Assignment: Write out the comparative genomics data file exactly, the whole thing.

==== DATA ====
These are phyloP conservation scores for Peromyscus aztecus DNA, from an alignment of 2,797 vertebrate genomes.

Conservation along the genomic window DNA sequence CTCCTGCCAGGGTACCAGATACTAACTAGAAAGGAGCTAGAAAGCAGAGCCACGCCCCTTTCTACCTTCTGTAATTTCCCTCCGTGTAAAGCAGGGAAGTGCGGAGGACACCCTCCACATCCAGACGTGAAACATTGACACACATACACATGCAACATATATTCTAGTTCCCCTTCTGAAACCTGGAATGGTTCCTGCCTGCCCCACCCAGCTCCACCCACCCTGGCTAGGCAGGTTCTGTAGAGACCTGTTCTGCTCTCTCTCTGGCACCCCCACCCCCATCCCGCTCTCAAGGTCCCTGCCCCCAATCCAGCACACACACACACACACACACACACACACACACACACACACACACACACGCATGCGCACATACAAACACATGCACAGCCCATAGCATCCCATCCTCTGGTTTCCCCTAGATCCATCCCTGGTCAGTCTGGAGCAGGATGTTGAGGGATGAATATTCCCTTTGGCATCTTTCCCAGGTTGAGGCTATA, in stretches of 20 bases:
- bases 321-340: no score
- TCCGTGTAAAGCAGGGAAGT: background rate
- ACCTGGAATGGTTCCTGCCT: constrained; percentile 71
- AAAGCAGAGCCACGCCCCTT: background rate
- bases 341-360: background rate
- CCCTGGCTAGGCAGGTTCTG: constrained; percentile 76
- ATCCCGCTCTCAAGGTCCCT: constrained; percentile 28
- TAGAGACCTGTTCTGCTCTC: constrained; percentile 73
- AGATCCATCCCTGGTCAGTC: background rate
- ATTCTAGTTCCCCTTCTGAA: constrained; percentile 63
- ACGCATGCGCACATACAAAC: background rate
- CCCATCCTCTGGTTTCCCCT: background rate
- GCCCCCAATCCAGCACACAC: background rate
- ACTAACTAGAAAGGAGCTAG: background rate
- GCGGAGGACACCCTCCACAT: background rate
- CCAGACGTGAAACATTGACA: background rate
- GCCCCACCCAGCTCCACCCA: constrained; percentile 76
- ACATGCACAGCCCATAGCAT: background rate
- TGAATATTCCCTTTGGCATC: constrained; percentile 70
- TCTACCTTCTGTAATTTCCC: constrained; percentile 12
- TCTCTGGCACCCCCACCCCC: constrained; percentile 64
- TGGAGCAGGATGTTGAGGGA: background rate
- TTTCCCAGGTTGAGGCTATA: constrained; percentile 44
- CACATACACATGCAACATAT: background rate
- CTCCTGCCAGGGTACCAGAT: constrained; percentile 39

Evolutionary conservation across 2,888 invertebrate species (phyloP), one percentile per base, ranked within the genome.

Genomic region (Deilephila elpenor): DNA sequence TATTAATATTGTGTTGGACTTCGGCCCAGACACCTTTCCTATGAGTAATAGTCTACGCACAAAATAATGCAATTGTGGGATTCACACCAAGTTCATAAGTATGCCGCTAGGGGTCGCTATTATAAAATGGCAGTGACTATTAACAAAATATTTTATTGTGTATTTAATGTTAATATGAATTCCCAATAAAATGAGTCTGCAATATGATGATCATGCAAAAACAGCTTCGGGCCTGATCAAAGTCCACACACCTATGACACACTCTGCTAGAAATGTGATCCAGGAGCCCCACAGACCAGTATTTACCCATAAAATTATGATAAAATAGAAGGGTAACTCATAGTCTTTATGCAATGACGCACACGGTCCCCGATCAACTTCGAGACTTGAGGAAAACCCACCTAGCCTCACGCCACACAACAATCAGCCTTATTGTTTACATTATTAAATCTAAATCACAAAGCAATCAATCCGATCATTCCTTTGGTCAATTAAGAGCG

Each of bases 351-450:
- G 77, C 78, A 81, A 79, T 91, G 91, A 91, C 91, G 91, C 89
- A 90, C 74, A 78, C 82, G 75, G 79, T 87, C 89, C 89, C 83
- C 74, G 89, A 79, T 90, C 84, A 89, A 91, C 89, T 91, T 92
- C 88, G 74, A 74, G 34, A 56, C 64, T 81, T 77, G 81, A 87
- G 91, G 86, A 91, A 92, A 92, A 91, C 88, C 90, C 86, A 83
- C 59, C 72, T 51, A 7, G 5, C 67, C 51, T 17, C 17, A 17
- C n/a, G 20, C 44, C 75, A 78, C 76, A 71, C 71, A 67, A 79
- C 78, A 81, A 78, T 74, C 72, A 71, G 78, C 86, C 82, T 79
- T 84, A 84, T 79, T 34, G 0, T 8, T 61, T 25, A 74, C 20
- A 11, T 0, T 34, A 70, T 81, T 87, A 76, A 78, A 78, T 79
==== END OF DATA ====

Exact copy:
These are phyloP conservation scores for Peromyscus aztecus DNA, from an alignment of 2,797 vertebrate genomes.

Conservation along the genomic window DNA sequence CTCCTGCCAGGGTACCAGATACTAACTAGAAAGGAGCTAGAAAGCAGAGCCACGCCCCTTTCTACCTTCTGTAATTTCCCTCCGTGTAAAGCAGGGAAGTGCGGAGGACACCCTCCACATCCAGACGTGAAACATTGACACACATACACATGCAACATATATTCTAGTTCCCCTTCTGAAACCTGGAATGGTTCCTGCCTGCCCCACCCAGCTCCACCCACCCTGGCTAGGCAGGTTCTGTAGAGACCTGTTCTGCTCTCTCTCTGGCACCCCCACCCCCATCCCGCTCTCAAGGTCCCTGCCCCCAATCCAGCACACACACACACACACACACACACACACACACACACACACACACACACGCATGCGCACATACAAACACATGCACAGCCCATAGCATCCCATCCTCTGGTTTCCCCTAGATCCATCCCTGGTCAGTCTGGAGCAGGATGTTGAGGGATGAATATTCCCTTTGGCATCTTTCCCAGGTTGAGGCTATA, in stretches of 20 bases:
- bases 321-340: no score
- TCCGTGTAAAGCAGGGAAGT: background rate
- ACCTGGAATGGTTCCTGCCT: constrained; percentile 71
- AAAGCAGAGCCACGCCCCTT: background rate
- bases 341-360: background rate
- CCCTGGCTAGGCAGGTTCTG: constrained; percentile 76
- ATCCCGCTCTCAAGGTCCCT: constrained; percentile 28
- TAGAGACCTGTTCTGCTCTC: constrained; percentile 73
- AGATCCATCCCTGGTCAGTC: background rate
- ATTCTAGTTCCCCTTCTGAA: constrained; percentile 63
- ACGCATGCGCACATACAAAC: background rate
- CCCATCCTCTGGTTTCCCCT: background rate
- GCCCCCAATCCAGCACACAC: background rate
- ACTAACTAGAAAGGAGCTAG: background rate
- GCGGAGGACACCCTCCACAT: background rate
- CCAGACGTGAAACATTGACA: background rate
- GCCCCACCCAGCTCCACCCA: constrained; percentile 76
- ACATGCACAGCCCATAGCAT: background rate
- TGAATATTCCCTTTGGCATC: constrained; percentile 70
- TCTACCTTCTGTAATTTCCC: constrained; percentile 12
- TCTCTGGCACCCCCACCCCC: constrained; percentile 64
- TGGAGCAGGATGTTGAGGGA: background rate
- TTTCCCAGGTTGAGGCTATA: constrained; percentile 44
- CACATACACATGCAACATAT: background rate
- CTCCTGCCAGGGTACCAGAT: constrained; percentile 39

Evolutionary conservation across 2,888 invertebrate species (phyloP), one percentile per base, ranked within the genome.

Genomic region (Deilephila elpenor): DNA sequence TATTAATATTGTGTTGGACTTCGGCCCAGACACCTTTCCTATGAGTAATAGTCTACGCACAAAATAATGCAATTGTGGGATTCACACCAAGTTCATAAGTATGCCGCTAGGGGTCGCTATTATAAAATGGCAGTGACTATTAACAAAATATTTTATTGTGTATTTAATGTTAATATGAATTCCCAATAAAATGAGTCTGCAATATGATGATCATGCAAAAACAGCTTCGGGCCTGATCAAAGTCCACACACCTATGACACACTCTGCTAGAAATGTGATCCAGGAGCCCCACAGACCAGTATTTACCCATAAAATTATGATAAAATAGAAGGGTAACTCATAGTCTTTATGCAATGACGCACACGGTCCCCGATCAACTTCGAGACTTGAGGAAAACCCACCTAGCCTCACGCCACACAACAATCAGCCTTATTGTTTACATTATTAAATCTAAATCACAAAGCAATCAATCCGATCATTCCTTTGGTCAATTAAGAGCG

Each of bases 351-450:
- G 77, C 78, A 81, A 79, T 91, G 91, A 91, C 91, G 91, C 89
- A 90, C 74, A 78, C 82, G 75, G 79, T 87, C 89, C 89, C 83
- C 74, G 89, A 79, T 90, C 84, A 89, A 91, C 89, T 91, T 92
- C 88, G 74, A 74, G 34, A 56, C 64, T 81, T 77, G 81, A 87
- G 91, G 86, A 91, A 92, A 92, A 91, C 88, C 90, C 86, A 83
- C 59, C 72, T 51, A 7, G 5, C 67, C 51, T 17, C 17, A 17
- C n/a, G 20, C 44, C 75, A 78, C 76, A 71, C 71, A 67, A 79
- C 78, A 81, A 78, T 74, C 72, A 71, G 78, C 86, C 82, T 79
- T 84, A 84, T 79, T 34, G 0, T 8, T 61, T 25, A 74, C 20
- A 11, T 0, T 34, A 70, T 81, T 87, A 76, A 78, A 78, T 79